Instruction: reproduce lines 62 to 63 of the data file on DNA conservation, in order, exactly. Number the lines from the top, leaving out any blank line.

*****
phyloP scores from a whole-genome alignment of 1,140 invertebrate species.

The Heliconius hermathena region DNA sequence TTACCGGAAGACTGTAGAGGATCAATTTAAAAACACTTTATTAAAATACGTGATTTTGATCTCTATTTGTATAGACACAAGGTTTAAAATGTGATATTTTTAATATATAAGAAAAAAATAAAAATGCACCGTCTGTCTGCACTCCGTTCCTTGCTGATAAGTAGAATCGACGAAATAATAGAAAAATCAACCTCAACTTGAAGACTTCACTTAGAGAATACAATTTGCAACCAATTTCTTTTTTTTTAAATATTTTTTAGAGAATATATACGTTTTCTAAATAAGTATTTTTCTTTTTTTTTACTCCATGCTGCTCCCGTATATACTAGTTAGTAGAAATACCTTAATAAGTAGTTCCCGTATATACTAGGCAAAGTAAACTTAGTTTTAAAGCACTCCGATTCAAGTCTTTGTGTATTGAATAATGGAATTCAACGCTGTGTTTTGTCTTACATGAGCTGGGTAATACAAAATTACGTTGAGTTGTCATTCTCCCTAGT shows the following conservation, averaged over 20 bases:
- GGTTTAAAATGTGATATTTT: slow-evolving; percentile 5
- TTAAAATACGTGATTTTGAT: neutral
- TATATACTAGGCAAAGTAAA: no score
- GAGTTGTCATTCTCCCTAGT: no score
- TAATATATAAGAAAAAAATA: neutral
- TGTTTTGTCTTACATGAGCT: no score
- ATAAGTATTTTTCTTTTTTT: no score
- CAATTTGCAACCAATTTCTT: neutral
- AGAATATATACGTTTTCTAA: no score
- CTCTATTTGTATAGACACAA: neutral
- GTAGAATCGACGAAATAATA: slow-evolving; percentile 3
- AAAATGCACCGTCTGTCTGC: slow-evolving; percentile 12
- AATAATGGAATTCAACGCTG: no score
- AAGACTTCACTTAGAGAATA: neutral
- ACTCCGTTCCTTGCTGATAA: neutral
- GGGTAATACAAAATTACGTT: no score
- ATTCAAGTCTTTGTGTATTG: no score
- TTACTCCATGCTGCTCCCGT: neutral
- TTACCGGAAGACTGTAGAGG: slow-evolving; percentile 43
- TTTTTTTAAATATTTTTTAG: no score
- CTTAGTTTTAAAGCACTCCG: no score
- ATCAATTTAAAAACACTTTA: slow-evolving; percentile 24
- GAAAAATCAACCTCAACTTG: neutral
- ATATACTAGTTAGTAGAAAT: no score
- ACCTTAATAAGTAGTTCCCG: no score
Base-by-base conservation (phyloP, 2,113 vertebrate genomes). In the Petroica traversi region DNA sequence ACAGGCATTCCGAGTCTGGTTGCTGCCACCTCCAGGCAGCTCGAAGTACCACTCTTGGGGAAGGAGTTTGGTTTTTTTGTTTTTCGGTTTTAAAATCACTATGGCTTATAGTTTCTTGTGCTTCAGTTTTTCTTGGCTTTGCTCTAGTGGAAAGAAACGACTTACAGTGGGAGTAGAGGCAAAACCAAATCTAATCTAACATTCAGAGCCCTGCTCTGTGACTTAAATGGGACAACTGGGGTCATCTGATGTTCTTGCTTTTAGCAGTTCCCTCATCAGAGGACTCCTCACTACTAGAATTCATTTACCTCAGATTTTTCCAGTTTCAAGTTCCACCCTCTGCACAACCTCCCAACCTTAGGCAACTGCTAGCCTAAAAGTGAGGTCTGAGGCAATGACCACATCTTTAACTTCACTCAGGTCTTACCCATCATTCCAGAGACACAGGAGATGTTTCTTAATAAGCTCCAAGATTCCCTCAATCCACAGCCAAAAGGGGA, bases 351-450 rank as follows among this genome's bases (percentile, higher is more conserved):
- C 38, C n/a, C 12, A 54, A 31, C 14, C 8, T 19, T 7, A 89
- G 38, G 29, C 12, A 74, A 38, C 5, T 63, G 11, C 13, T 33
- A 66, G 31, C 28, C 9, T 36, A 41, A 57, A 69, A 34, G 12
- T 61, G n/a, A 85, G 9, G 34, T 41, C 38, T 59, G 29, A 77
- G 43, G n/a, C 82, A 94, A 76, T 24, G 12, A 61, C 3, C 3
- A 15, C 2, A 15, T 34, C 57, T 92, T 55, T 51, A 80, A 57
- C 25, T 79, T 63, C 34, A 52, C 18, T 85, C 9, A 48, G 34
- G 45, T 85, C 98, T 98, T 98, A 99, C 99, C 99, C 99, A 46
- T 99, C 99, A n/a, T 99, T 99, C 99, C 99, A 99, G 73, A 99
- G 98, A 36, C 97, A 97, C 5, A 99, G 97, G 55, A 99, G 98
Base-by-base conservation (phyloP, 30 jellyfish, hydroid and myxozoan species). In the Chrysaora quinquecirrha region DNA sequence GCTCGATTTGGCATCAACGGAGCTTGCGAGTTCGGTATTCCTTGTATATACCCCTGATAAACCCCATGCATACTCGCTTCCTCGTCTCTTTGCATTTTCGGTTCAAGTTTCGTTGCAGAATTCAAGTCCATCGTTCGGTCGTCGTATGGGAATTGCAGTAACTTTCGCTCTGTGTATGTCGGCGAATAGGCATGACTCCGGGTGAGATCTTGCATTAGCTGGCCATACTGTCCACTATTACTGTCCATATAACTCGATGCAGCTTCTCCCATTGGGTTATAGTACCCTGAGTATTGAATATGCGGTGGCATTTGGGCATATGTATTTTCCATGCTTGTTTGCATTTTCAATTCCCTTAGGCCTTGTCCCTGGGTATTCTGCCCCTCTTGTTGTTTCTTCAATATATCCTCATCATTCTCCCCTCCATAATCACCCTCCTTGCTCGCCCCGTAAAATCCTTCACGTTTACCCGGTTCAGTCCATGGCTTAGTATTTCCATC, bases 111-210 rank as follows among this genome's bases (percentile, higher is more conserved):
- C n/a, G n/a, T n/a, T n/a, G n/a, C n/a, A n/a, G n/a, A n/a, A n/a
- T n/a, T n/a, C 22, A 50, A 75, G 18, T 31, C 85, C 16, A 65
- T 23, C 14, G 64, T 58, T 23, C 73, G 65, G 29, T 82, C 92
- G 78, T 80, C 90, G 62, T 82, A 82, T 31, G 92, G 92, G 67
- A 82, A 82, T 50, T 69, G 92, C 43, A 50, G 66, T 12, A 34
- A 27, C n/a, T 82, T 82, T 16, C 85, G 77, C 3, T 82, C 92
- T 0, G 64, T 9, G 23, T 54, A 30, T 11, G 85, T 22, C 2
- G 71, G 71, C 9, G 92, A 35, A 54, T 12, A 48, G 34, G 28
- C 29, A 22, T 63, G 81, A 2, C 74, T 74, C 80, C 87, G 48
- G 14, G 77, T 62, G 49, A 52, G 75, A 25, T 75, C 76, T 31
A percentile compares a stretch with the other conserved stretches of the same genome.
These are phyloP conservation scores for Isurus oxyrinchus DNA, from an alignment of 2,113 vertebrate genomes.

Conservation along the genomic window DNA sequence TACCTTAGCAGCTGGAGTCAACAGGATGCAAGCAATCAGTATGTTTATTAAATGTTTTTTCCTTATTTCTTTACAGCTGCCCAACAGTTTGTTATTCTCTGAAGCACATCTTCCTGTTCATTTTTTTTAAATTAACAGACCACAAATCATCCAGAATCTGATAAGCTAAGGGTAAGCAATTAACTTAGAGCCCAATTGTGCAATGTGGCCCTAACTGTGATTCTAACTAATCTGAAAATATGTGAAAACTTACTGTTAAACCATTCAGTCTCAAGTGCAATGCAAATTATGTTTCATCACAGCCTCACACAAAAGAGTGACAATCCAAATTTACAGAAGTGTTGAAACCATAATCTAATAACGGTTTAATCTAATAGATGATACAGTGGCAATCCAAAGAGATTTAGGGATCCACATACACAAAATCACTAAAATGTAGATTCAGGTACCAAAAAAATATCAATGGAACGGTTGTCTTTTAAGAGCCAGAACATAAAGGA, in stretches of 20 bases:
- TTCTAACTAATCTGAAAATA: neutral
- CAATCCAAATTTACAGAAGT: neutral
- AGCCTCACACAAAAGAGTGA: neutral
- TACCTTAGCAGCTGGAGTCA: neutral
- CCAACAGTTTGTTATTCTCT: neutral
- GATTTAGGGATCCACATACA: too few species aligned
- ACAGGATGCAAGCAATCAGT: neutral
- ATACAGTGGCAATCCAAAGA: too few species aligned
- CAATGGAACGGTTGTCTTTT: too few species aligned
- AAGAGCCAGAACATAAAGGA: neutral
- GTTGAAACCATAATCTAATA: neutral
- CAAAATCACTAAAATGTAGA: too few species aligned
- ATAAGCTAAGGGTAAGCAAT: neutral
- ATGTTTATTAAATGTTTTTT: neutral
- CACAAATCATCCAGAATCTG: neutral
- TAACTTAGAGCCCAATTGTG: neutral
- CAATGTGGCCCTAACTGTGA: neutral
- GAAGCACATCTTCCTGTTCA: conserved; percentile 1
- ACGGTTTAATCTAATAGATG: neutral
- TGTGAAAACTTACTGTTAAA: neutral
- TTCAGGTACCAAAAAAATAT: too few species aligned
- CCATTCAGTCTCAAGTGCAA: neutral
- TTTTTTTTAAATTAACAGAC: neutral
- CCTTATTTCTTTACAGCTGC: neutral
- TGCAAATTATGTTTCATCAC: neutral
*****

- AAGAGCCAGAACATAAAGGA: neutral
- GTTGAAACCATAATCTAATA: neutral